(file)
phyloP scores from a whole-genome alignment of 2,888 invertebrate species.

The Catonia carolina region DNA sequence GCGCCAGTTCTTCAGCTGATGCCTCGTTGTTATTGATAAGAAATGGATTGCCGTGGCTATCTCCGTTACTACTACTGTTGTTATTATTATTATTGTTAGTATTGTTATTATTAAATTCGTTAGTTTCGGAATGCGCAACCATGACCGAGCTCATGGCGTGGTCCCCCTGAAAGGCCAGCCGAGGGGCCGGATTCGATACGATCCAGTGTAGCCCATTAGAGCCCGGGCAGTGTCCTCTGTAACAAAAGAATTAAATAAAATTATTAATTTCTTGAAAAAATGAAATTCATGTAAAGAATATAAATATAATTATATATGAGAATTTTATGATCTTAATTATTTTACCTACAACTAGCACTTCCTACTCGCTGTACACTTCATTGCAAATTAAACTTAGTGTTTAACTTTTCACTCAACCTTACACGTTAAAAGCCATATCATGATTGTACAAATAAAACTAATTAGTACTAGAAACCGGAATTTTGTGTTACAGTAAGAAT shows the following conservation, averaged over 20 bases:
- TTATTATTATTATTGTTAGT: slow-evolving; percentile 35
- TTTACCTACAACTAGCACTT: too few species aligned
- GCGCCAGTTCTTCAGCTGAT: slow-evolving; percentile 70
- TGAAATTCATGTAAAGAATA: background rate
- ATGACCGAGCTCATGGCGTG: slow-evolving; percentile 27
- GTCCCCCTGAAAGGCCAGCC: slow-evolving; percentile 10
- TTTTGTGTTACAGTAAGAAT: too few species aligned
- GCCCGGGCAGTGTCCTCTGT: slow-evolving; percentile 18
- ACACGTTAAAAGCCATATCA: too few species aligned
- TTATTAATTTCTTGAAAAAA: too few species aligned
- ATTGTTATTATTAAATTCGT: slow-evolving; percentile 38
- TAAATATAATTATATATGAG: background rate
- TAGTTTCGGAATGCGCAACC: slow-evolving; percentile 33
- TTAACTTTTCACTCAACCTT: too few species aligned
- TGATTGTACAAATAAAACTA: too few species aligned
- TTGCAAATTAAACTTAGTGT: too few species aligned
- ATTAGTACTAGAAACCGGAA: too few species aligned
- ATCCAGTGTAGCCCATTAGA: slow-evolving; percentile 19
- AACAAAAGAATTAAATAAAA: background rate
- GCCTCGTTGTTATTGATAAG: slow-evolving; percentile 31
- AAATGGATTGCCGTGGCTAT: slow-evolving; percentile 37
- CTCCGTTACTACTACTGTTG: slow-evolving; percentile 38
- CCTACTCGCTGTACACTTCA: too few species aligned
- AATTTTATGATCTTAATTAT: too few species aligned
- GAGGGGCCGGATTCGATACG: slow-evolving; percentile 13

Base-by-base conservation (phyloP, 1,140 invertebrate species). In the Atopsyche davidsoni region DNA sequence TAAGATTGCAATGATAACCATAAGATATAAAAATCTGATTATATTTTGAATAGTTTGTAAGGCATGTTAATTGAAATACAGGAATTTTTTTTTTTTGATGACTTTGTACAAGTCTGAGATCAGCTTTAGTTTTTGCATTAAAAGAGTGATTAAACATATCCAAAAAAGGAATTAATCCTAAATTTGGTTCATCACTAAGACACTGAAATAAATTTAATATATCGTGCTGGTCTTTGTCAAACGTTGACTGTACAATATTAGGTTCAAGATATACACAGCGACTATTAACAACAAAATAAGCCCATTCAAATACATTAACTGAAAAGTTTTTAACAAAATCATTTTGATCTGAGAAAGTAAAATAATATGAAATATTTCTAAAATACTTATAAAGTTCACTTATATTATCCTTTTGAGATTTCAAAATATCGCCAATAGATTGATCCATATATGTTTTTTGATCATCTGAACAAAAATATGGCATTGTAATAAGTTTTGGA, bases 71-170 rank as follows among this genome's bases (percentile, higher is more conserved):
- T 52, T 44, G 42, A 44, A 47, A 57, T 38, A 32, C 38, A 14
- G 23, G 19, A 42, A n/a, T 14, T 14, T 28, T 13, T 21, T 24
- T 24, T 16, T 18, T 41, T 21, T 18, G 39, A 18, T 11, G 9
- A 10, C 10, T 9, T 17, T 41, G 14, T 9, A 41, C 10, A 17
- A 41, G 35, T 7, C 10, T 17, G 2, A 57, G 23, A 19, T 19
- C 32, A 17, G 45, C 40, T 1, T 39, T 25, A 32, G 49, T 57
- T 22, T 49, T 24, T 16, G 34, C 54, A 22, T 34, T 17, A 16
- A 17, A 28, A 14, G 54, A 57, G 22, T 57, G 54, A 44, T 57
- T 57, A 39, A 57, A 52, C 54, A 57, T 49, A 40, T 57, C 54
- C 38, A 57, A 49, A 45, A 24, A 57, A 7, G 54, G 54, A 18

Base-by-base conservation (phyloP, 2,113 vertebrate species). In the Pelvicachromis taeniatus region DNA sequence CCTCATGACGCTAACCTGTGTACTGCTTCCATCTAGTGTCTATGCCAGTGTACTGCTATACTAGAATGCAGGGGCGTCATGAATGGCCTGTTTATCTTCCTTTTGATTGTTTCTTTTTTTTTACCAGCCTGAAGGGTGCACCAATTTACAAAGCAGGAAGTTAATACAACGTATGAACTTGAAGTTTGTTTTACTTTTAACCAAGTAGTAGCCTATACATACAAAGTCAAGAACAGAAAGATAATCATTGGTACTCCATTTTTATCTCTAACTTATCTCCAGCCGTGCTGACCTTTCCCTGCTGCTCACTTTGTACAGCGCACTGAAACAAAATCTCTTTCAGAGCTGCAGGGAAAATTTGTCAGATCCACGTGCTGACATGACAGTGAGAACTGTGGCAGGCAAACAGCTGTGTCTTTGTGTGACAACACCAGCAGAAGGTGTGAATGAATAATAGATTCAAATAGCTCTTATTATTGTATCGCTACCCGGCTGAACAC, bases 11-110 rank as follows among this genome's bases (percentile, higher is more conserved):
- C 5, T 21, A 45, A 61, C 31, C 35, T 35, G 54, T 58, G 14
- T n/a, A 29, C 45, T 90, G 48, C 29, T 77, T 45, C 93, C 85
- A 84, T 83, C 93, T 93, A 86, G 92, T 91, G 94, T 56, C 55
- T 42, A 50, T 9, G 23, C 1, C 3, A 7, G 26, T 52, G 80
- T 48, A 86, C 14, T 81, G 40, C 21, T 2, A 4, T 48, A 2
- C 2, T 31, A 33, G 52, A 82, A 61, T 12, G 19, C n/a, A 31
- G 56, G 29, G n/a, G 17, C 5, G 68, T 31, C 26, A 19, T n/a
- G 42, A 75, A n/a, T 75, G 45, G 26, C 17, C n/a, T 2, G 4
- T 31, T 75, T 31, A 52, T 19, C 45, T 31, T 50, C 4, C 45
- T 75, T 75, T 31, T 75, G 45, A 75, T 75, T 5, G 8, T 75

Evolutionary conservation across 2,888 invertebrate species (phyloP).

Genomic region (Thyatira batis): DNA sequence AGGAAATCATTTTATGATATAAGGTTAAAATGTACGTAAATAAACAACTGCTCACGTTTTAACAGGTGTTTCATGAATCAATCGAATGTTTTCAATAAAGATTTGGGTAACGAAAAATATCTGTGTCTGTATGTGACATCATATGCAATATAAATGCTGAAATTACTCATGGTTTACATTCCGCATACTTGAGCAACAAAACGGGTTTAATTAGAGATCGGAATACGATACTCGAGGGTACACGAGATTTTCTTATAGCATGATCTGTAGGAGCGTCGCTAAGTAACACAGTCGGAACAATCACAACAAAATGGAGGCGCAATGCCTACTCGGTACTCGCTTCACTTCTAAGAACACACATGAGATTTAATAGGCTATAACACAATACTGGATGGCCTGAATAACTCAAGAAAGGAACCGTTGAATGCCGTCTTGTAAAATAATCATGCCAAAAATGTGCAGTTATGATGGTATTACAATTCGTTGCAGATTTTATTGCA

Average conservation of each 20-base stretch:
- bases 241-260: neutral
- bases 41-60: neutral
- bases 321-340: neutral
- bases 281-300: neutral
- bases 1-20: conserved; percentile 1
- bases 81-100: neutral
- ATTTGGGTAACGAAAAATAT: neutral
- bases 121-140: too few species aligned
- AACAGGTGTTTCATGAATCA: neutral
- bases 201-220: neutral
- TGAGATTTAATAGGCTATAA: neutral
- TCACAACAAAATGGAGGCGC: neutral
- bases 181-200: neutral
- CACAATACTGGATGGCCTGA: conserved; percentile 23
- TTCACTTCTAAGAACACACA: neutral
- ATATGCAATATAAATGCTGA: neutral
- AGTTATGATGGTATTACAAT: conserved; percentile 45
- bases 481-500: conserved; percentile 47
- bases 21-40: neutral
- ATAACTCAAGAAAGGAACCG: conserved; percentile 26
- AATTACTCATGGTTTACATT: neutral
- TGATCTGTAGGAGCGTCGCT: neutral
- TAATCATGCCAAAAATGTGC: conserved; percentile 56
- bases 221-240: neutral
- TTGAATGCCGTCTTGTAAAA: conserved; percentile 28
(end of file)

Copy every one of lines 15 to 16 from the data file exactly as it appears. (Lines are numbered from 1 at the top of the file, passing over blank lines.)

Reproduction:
- TAGTTTCGGAATGCGCAACC: slow-evolving; percentile 33
- TTAACTTTTCACTCAACCTT: too few species aligned